By Jess Hamer
I have been working with COCO for about five years now, for four years as a volunteer during university holidays and for a year working part-time as COCO’s Communications and Development Officer. Throughout that time, I’ve heard and written about COCO’s projects a lot; I’ve always loved hearing stories about the success of the projects, but after visiting Tanzania, I can now absolutely say that the work COCO is doing is making such a massive difference overseas.
While there, I spent most of my time with Hoja Project staff (other than when I was climbing Kilimanjaro, which is a story for another day!) Hoja Project is COCO’s main partner in Tanzania, and the difference that the organisation is making in the region is incredible. At the start of my trip, I spent time in Moshi and Dar Es Salaam, and the contrast between these places and the remote area of Songea is obvious. In Songea there are no supermarkets or large stores, not many people in Songea speak English, and there are plenty of small restaurants around the town, but not many Western style restaurants and no fast food chains – which is quite refreshing, even if it was a little difficult to find food as a vegetarian! Everyone in Songea is so friendly and welcoming, even though communicating is hard, smiles and basic greetings tell enough of a story, and the staff at Hoja looked after me extremely well!
What struck me most is the real community spirit. I was so inspired by many of the people that I met, who worked so hard to improve not only their own situation, but also that of others around them. At all of the projects I visited, the commitment of everyone involved to help in whatever way they can to make sure that they are a success is evident, and their pride in how their hard work is making a difference is obvious. All of the projects were initially set up by the communities, and Hoja Project and COCO are simply supporting what they are already doing, using past experience and knowledge to support the organisations and make them as successful as possible. Everywhere I went I was welcomed with open arms, lots of singing and dancing, and feasts of food from their community farms.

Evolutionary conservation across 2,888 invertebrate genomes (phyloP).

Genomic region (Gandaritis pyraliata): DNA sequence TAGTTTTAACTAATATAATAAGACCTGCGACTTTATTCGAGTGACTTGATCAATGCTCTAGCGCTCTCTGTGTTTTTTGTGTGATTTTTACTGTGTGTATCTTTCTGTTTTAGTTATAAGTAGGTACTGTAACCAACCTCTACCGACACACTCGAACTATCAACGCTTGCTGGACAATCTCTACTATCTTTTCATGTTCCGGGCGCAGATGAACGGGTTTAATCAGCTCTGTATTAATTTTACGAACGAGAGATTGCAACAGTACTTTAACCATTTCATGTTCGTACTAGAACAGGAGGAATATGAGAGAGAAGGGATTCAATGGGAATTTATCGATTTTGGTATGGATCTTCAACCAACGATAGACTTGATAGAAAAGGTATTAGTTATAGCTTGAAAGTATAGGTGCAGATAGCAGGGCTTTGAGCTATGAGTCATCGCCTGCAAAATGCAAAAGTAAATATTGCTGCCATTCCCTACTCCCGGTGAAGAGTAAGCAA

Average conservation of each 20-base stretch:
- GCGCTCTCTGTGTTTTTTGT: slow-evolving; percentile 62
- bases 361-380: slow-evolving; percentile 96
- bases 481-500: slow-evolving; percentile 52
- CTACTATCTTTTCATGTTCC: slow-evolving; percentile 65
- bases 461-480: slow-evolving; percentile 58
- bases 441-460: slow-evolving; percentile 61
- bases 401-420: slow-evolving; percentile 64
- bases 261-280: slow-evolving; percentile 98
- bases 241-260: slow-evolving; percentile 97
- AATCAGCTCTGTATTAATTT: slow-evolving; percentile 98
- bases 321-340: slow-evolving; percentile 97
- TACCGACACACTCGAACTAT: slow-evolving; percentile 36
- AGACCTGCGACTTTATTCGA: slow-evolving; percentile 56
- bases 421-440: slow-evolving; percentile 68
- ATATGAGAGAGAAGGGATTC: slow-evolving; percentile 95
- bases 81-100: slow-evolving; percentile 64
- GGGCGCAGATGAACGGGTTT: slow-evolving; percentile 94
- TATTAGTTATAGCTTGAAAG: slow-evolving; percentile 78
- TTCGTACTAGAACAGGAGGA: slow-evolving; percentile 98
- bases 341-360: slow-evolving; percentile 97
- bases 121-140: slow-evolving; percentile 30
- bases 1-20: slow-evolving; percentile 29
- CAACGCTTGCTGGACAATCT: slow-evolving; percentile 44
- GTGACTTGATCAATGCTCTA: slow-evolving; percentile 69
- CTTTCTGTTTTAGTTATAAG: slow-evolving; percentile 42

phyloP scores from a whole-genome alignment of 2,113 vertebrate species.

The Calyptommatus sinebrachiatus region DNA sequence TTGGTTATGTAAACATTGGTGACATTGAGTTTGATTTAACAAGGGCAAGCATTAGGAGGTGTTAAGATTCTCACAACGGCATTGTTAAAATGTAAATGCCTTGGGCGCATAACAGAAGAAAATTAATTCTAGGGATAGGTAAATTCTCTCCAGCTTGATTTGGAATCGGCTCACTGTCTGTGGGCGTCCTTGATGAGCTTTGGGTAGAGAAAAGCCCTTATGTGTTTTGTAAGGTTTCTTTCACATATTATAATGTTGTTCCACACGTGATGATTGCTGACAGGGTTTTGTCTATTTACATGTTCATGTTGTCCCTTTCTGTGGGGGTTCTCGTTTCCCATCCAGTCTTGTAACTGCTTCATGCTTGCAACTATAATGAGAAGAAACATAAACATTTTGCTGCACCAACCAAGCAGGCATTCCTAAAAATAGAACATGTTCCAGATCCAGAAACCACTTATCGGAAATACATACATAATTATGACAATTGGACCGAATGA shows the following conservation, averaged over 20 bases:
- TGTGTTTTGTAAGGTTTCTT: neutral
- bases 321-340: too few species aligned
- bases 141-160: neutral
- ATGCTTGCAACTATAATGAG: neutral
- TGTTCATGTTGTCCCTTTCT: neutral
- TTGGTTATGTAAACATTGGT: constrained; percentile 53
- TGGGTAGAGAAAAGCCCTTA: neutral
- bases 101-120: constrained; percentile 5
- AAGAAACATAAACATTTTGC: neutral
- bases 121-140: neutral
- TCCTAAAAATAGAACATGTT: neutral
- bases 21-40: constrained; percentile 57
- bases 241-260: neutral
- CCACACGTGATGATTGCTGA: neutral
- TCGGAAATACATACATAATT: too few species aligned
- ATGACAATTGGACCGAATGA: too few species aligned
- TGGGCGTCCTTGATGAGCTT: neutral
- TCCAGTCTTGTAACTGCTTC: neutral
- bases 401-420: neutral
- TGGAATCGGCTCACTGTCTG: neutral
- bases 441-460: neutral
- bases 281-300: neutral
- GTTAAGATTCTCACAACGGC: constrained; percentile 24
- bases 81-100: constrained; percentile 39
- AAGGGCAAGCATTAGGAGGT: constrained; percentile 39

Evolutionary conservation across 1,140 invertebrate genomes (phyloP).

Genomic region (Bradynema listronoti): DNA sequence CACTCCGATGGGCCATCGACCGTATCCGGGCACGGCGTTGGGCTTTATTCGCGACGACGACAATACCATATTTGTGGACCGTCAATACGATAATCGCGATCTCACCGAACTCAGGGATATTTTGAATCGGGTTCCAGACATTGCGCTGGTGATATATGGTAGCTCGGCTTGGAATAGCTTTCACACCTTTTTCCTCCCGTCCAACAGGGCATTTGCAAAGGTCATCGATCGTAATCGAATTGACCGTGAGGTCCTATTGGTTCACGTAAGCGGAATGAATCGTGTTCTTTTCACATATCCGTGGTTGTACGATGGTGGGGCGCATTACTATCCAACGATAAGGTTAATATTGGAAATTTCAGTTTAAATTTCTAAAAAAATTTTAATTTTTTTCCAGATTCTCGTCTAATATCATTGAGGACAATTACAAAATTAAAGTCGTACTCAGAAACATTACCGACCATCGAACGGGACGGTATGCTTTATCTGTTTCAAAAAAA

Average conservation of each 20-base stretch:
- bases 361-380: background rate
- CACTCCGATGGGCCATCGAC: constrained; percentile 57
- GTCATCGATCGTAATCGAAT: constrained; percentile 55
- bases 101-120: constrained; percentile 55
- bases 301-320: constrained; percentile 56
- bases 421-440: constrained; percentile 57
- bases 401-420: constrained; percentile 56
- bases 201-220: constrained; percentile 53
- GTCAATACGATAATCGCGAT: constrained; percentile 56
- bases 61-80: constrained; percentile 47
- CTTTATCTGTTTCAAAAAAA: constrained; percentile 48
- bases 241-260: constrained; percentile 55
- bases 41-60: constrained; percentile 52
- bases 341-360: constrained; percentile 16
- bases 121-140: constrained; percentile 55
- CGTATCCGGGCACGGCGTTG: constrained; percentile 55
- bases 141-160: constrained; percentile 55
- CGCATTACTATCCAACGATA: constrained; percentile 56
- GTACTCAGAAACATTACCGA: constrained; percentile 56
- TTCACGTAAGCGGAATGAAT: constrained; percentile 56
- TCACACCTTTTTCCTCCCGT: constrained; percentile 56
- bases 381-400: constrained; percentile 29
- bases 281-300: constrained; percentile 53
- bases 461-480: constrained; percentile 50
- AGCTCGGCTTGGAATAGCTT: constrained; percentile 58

My first project visit was to SHIKUWATA, a community based organisation (CBO) helping get disabled children into school. The founder of the project, 71-year-old Margaret, empathised with the disabled children who were hidden away and not allowed to go to school. She set up the organisation to help break the stigma surrounding disability, and provide financial support to families to allow the children to receive an education and socialise with their peers. We met some of the children who are now going to school as a result of this programme, they were so sweet and happy, and it was great to see and hear about the difference the organisation is making to their lives. COCO and Hoja Project have given the community sustainable agriculture training, so that on their farm they can grow crops effectively and efficiently. These crops can then be sold so that the organisation can be sustainable, and to help provide learning materials, uniforms and shoes for the kids so that they could go to school. I was truly touched by Margaret’s drive to help, and the compassion she felt for these children.